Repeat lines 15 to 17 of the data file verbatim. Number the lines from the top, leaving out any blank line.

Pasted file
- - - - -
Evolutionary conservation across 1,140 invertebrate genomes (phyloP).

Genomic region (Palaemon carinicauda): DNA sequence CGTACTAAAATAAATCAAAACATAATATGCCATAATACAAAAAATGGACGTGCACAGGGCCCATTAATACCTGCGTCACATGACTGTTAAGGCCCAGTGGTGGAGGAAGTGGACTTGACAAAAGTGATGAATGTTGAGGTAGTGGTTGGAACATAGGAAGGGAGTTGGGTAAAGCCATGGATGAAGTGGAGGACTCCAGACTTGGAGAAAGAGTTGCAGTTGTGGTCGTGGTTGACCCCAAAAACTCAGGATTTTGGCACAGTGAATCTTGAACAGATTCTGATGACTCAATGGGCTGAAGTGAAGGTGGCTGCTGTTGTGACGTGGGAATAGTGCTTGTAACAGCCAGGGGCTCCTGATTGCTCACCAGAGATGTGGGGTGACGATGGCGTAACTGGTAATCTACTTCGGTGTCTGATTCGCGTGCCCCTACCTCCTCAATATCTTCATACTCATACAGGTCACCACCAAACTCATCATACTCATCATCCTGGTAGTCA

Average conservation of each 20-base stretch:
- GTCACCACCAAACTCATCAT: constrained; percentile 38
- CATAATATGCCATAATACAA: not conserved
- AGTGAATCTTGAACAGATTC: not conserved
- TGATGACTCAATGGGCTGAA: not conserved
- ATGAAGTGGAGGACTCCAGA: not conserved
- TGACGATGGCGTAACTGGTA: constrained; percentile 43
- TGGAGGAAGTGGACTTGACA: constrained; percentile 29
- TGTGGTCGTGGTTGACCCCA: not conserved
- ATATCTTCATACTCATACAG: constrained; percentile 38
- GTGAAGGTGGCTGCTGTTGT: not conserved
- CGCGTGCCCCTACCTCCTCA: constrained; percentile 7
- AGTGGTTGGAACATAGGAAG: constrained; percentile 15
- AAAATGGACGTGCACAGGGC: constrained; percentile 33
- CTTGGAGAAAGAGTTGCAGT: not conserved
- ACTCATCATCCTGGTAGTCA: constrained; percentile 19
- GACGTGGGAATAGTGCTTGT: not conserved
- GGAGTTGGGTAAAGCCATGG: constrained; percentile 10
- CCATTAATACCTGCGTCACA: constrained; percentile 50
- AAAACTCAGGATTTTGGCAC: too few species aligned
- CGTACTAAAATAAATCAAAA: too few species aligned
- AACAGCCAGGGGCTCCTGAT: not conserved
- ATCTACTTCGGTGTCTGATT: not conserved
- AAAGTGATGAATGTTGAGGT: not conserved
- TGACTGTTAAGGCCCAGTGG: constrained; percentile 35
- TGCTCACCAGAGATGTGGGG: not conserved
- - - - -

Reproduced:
- AGTGGTTGGAACATAGGAAG: constrained; percentile 15
- AAAATGGACGTGCACAGGGC: constrained; percentile 33
- CTTGGAGAAAGAGTTGCAGT: not conserved